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J Invest Dermatol. 1997 Sep;109(3):377-83.

Retroviral transduction of murine epidermal stem cells demonstrates clonal units of epidermal structure.

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School of Dentistry, University of Michigan, Ann Arbor 48109-1078, U.S.A.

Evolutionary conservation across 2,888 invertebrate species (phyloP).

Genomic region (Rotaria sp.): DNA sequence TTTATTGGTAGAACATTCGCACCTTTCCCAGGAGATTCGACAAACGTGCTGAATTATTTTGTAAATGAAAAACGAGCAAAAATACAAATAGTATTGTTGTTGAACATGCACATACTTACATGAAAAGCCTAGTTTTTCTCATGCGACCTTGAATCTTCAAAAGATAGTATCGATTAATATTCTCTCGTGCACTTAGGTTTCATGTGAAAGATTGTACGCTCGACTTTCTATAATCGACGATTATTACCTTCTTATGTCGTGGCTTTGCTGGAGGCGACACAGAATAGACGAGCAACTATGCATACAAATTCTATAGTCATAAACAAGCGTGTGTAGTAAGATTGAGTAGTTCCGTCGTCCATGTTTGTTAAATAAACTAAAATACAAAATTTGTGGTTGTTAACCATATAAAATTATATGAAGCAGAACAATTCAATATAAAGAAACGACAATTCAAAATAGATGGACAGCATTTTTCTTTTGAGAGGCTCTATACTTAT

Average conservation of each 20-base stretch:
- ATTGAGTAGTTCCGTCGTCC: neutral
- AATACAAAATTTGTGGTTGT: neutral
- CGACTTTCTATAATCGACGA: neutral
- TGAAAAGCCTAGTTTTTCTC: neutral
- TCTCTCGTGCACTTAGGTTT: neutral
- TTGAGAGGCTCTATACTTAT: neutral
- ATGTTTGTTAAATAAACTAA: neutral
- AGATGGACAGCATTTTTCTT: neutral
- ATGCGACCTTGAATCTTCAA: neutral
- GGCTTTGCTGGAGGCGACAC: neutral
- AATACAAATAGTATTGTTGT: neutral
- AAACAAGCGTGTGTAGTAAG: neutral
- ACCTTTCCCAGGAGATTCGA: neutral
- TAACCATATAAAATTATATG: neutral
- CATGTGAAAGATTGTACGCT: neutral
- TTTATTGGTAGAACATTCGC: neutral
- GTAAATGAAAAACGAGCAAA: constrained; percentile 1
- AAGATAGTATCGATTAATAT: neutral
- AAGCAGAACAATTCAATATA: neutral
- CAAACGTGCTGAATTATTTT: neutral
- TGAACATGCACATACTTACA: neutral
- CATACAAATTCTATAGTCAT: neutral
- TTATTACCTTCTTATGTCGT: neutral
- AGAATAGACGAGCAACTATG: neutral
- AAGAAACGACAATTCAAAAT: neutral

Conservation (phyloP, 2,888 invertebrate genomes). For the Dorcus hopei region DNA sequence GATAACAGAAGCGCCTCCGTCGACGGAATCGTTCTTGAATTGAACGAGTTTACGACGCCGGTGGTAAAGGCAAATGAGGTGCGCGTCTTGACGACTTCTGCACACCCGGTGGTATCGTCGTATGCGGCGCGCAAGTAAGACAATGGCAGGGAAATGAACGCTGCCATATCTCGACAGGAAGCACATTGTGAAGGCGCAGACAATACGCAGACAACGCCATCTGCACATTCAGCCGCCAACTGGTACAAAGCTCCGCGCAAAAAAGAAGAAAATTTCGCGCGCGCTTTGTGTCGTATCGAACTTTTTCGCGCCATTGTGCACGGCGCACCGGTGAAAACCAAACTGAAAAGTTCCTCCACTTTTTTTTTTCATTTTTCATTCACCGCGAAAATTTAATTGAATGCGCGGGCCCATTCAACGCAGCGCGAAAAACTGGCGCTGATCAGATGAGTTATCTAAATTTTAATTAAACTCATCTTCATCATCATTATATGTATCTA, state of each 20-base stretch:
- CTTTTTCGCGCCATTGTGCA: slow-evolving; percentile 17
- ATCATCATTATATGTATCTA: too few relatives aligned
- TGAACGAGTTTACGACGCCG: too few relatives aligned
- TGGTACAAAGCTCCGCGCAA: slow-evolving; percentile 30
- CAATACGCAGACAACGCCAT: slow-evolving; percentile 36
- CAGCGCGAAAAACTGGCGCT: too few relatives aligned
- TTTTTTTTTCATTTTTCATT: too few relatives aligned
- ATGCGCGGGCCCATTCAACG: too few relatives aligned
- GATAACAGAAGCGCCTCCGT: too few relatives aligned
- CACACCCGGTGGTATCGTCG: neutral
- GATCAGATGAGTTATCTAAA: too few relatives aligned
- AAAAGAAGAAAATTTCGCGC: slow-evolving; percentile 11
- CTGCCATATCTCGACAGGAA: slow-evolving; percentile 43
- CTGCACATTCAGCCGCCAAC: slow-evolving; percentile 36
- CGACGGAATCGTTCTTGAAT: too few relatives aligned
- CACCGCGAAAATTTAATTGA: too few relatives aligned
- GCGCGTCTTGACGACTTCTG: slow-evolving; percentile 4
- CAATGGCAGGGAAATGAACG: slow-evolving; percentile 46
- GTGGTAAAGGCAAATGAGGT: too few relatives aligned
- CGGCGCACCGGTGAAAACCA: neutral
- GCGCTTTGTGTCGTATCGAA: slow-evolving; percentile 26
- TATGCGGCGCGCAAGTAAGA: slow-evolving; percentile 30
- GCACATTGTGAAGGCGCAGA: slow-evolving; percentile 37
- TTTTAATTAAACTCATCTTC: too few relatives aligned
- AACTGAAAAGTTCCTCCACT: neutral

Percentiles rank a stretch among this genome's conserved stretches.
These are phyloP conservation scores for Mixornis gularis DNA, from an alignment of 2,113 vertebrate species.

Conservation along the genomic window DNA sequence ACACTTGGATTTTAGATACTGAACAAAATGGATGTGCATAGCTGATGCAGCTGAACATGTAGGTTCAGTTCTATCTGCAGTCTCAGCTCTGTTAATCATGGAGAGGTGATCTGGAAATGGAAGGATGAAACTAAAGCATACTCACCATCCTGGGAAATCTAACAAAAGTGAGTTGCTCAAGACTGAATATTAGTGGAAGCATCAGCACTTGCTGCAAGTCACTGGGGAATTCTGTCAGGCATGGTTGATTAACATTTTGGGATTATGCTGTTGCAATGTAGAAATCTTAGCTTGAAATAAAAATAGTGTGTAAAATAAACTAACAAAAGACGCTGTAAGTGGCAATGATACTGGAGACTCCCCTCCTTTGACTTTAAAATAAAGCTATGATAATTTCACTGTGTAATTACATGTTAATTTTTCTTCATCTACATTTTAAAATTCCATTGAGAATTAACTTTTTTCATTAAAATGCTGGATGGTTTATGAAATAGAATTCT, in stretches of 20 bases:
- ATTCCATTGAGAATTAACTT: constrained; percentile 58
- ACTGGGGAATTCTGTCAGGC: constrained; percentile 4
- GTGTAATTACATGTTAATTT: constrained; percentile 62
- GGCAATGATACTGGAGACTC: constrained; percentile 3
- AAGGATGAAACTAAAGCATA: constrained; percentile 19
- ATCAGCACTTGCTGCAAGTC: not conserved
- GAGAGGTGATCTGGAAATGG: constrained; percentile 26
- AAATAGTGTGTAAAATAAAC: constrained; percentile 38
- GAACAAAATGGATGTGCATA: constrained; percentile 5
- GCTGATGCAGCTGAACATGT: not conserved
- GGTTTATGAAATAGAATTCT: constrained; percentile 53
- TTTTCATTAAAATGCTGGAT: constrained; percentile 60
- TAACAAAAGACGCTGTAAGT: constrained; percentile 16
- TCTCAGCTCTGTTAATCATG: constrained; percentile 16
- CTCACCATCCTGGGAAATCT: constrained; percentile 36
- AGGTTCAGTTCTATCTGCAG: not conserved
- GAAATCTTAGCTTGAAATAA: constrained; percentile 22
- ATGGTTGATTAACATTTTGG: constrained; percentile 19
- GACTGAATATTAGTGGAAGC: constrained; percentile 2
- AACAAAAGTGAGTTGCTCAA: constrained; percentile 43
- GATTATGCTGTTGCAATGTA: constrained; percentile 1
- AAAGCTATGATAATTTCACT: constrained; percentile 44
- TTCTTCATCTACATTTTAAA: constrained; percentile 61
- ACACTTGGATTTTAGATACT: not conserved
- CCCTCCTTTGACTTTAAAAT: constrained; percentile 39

It has been suggested that the number and position of epidermal stem cells are related to the units of columnar structure in the upper epidermal strata and that the cells of each unit are derived from a single stem cell. Studies of cell lineage in developing tissues have been facilitated by the use of retroviral transduction to provide inherited expression of a histochemically demonstrable foreign gene product. To provide direct evidence about the clonal nature of epidermal units, murine epidermal keratinocytes were transduced with a replication-deficient retroviral vector carrying the beta-galactosidase gene. Subepidermal injection of virus in vivo led to infrequent transduction with only transient presence of beta-gal-staining keratinocytes within the epidermis. Transduction of keratinocytes in vitro and transplantation back to in vivo sites permitted demonstration of the transduced gene in clusters of cells within the reformed epidermis throughout a 12-wk period. The epidermis redeveloped an ordered columnar structure with restriction of transduced cells to individual columnar units. This clonal appearance is compatible with derivation of each epidermal unit from a single stem cell but is not compatible with a random pattern of cell proliferation. Transduced epidermal sheets that were recombined with oral mucosal connective tissue also redeveloped normal columnar structure with restriction of beta-gal staining to individual columnar units. These data suggest that the establishment of an epidermal stem cell pattern related to units of structure is an intrinsic property of the epithelium and is not dependent on regionally-specific connective tissue influences.

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